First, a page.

So, ideology centers around nothing. There is no real bull in NYC. But, part of what defines ideology’s story is also that we all participate in this nothing. The very fact that the image of a bull that no one in NYC has ever seen was installed in response to a stock market crash shows how the hopes and drives of ideology are both empty and futile.


The headline of the story where I got this image read: “The Bull Tied to Occupy Wall Street.” That headline is more telling than it knew, I think. But, perhaps the headline got things a bit backwards.

Just as we all participate in nothing, we, when governed by ideology, also become nothing in reacting in and to nothing. I’m sure my dearest reader is aware of the Occupy Wall Street movement. What makes it a lesson in ideology and how it works is that the movement had no identity or definition of its own. It wasn’t defined by its own character or by something present within it. It was defined by what it stood against.

So, ideologically, as we ride the bull, we are actually defined by what we stand against. In being defined by a bull statue and the power it represents, we are actually defined by the absence of the real bulls that were present at Knossos. We are actually driven by the absence.

On the other side of that coin, Occupy Wall Street is defined by standing in opposition to and against the raging bull that doesn’t exist. Their hopes and fears are shaped by the same non-bull as those who ride it. Their very identity becomes tied to the bull. Just as the distance between NYC and any actual bull of Knossos becomes an identifying feature of that which is being protested, the barricade, the distance between bull and spectator, becomes the central identifying feature of said angry, raging protestor. The headline should have read: “Occupy Wall Street Tied to The Bull.”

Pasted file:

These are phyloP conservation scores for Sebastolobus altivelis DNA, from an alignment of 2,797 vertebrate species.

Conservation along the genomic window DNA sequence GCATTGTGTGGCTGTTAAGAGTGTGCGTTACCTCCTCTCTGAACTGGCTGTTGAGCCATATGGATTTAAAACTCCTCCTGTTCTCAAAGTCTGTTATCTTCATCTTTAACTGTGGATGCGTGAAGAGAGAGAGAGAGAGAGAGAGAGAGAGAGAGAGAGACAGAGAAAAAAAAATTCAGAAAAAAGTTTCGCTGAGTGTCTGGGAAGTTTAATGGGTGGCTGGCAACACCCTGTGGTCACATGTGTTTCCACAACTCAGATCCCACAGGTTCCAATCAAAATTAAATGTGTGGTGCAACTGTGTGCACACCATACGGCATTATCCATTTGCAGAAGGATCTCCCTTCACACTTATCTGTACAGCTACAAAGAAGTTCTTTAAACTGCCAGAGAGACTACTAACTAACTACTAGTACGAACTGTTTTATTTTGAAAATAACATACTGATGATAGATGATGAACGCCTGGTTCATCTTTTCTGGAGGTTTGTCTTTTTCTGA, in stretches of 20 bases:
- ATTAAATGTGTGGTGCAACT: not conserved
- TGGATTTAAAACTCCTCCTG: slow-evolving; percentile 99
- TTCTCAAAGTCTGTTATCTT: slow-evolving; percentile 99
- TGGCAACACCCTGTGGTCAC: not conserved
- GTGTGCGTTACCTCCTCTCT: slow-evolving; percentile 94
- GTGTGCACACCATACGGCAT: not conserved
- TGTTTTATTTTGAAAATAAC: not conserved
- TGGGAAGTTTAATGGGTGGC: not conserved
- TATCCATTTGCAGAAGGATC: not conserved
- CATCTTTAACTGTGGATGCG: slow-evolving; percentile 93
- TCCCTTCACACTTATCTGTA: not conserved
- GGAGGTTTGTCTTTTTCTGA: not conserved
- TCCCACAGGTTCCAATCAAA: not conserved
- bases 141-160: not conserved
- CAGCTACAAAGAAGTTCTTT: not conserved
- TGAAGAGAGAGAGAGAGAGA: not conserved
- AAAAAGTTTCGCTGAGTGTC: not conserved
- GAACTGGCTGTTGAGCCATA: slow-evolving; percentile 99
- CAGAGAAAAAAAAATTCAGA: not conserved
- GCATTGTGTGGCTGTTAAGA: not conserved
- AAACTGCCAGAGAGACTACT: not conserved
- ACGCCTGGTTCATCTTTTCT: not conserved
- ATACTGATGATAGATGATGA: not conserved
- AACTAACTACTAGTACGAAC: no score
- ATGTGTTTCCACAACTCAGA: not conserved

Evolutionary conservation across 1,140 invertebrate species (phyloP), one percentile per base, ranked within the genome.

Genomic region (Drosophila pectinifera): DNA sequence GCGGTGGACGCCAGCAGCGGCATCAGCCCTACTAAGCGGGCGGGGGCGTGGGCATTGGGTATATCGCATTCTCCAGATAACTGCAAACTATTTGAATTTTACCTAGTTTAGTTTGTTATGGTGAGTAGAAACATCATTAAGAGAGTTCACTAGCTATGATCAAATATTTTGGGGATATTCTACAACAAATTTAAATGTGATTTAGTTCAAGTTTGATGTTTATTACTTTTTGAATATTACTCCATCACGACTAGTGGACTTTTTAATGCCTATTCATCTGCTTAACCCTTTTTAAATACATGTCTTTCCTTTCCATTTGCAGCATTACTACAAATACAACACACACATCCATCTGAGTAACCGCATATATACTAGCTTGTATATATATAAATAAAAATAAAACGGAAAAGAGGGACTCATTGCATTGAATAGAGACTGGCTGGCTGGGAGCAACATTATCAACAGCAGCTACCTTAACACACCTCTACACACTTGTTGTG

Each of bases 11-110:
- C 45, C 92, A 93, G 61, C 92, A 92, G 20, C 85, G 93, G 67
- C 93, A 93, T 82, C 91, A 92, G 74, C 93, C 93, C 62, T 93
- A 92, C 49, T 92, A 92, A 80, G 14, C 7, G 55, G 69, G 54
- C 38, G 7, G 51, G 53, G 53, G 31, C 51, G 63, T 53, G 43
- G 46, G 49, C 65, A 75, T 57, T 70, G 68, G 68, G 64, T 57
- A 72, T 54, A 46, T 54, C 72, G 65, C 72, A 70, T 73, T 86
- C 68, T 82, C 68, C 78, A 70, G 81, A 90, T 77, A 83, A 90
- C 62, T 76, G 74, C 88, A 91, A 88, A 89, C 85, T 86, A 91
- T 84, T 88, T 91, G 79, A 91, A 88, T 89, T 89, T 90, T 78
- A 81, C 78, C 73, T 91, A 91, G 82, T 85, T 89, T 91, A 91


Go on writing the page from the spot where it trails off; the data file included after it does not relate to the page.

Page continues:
The headline of the story where I got this image read: “One Women’s Day Eve, Statue of Girl Stares Down Wall Street Bull.” As a lesson in ideology, the same dynamics are at play here as those seen in how Occupy Wall Street was shaped. Women want their fair share in the corporate office. So, an innocent child’s version of themselves standing against what they see as a representation of men pursuing and in power is the womens’ image of working together more with men?

We could take the same lesson away from the shape taken by Occupy Wall Street, which was also, by definition, governed by ideology.

Occupy Wall Street was shaped and defined by what it stood against. It was a protest movement. It wasn’t about working with Wall Street to shape themselves, Wall Street, and the larger world. Similarly, the girl standing against the bull isn’t working with it, making deals with it, or, heaven forbid, lovingly feeding it. It obviously gets hungry.


The story I got this image from is about a guy who was moved in worship with fellow Christians who work with Sojourners, who are known as explicitly liberal Christians. In other words, they are governed by ideology. The same dynamics are again at play. These worshippers take the shape of protestors.

Here’s the thing. Moses didn’t protest the golden calf. All of our hopes and fears are shaped by the raging bull. Moses made the people drink it.

In Exodus 32, the people faced and actually took into their bodies what they did. Then, by the living Word of God who had carried them out of Egypt to bring life and freedom, said life was put to the test in and by the people. Do we really stand with that life or against it?